The world seems a more dangerous place than ever before. Even a news junkie like me starts pressing the off button with each trumpeted description of personal, national or international tragedy, usually delivered by newscasters with a catch of excitement in their voices. As people in their sixties become grandparents, there’s a heightened sense of the hazards and instabilities of daily life. Child molestation! Tainted food! Swine Flu! Autism! Pollution! War! Inadequate health care! Faltering economy! Unemployment!
Has it always been this way? Having a new baby strikes me as the ultimate in optimistic gestures in today’s world. Children are hostages to fortune. Their parents and grandparents’ hearts rise and fall with their triumphs and despair.
Here’s an abbreviation of a poem by Wislawa Szymborska who captures the fears that I and my new grandparent friends feel, but can’t really express. There’s some comfort at the end, but it’s cold comfort.
A Tale Begun
The World is never ready
for the birth of a child.
Our ships are not yet back from Winnland.
We still have to get over the S. Gothard pass.
We’ve got to outwit the watchmen on the desert of Thor,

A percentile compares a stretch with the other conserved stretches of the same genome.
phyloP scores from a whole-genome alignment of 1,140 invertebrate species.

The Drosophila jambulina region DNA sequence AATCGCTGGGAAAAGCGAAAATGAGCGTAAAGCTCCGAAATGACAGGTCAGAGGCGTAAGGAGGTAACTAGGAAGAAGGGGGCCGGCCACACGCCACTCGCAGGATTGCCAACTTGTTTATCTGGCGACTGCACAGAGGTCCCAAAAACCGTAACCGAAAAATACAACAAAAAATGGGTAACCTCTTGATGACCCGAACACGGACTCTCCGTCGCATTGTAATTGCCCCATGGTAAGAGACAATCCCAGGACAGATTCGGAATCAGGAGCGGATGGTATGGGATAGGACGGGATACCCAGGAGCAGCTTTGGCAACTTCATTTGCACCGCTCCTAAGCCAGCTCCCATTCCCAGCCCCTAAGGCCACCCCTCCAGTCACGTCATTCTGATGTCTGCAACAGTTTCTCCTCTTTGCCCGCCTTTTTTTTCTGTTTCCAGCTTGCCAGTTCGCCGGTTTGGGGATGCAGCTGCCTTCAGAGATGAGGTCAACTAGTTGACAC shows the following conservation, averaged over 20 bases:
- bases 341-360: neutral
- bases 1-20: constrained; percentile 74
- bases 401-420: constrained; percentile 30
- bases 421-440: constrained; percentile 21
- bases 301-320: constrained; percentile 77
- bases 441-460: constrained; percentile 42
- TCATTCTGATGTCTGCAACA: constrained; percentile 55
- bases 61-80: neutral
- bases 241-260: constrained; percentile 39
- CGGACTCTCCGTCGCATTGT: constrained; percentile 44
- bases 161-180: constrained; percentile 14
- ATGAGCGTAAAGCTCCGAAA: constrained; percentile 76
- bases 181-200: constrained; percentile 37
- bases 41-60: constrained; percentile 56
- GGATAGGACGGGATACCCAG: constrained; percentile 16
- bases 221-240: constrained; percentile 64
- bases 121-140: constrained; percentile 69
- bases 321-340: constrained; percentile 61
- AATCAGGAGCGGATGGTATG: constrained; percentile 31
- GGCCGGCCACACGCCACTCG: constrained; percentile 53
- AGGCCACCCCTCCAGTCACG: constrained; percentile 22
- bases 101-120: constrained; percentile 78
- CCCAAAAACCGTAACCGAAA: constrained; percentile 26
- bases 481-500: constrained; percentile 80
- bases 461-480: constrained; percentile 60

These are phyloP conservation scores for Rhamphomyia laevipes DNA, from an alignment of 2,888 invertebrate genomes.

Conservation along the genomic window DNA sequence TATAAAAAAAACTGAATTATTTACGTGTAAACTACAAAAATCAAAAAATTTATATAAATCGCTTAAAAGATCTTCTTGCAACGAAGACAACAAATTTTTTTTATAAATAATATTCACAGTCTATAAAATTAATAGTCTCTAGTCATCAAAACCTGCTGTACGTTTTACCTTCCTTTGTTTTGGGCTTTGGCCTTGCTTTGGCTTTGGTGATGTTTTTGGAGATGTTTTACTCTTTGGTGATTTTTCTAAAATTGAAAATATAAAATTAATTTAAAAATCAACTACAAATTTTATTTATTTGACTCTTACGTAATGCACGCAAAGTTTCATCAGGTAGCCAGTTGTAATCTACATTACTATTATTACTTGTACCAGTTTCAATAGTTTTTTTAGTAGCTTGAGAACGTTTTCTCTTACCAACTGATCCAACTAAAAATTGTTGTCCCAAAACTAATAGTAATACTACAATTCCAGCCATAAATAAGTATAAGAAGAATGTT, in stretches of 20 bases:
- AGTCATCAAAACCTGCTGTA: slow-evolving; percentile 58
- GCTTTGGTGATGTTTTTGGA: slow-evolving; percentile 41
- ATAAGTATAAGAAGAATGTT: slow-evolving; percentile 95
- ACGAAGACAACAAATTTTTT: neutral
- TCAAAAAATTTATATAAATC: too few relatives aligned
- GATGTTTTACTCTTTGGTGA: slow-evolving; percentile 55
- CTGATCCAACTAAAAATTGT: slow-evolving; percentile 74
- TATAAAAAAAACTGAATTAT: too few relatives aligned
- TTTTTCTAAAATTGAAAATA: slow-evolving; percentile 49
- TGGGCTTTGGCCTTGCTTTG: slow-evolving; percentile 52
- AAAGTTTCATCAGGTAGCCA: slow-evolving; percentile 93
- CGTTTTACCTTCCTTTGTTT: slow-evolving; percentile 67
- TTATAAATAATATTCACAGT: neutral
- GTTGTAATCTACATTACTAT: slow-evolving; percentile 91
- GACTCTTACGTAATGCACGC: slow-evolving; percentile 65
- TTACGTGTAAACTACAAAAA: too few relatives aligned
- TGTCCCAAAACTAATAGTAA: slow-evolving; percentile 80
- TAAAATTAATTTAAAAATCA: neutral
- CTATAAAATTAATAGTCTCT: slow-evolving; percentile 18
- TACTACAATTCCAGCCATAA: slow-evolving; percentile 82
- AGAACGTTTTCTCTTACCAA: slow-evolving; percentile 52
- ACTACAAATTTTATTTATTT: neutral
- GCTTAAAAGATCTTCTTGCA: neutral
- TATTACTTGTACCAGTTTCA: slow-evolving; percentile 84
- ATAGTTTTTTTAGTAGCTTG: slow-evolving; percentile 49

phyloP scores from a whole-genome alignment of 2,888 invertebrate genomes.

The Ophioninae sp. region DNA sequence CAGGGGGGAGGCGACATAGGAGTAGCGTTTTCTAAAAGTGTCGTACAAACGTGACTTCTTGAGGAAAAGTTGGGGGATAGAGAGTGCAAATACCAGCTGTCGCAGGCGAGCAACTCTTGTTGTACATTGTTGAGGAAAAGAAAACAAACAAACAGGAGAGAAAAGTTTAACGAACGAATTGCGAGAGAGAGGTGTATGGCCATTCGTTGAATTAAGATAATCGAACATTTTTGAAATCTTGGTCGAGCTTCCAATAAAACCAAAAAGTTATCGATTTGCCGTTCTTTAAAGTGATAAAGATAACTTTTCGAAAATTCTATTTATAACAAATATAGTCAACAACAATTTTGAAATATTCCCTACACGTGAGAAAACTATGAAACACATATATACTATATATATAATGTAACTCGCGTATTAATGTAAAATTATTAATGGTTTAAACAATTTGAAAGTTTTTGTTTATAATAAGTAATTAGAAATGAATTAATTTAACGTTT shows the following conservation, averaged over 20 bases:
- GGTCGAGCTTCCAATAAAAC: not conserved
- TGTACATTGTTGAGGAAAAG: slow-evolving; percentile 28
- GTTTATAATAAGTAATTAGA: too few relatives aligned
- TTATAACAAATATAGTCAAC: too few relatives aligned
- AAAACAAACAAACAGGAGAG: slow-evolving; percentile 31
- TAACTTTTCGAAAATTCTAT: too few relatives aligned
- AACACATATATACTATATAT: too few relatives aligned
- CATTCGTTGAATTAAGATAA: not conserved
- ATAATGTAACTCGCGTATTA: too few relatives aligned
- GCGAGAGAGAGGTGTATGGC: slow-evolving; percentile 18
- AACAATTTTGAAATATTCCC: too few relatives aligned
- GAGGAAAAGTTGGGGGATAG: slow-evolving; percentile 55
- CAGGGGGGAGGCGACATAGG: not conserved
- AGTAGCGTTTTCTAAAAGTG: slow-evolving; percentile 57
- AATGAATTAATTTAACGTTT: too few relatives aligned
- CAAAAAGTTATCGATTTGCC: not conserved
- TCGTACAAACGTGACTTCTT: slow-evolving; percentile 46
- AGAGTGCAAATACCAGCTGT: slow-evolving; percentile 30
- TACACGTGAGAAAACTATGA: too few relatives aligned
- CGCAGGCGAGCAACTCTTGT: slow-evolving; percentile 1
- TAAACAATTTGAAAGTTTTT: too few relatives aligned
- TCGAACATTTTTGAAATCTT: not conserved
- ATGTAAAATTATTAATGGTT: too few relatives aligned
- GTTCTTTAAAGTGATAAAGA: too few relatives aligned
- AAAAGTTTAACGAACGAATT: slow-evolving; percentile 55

fight our way through the sewers to Warsaw’s center,
gain access to King Garald the butterpat,
and wait until the downfall of Minister Fouche.
Only in Acapulco
can we begin anew.
We don’t know whom to trust in Nineveh,
what conditions the Prince-Cardinal will decree,
which names Beria has still got inside his files.
They say Karol the Hammer strikes tomorrow at dawn.
In this situation let’s appease Cheops,
report ourselves of our own free will,
pretand to be friends with the Doge
and say that we’ve got nothing to do with the Kwabe tribe.
Time to light the fires.
Let’s send a cable to grandma in Zabierzow.
Let’s untie the knots in the yurt’s leather straps.
May delivery be easy,
may our child grow and be well.
Let him be happy from time to time
and leap over abysses.
Let his heart have strength to endure
and his mind be awake and reach far.
but not so far
that it sees into the future.
that one gift,
O heavenly powers.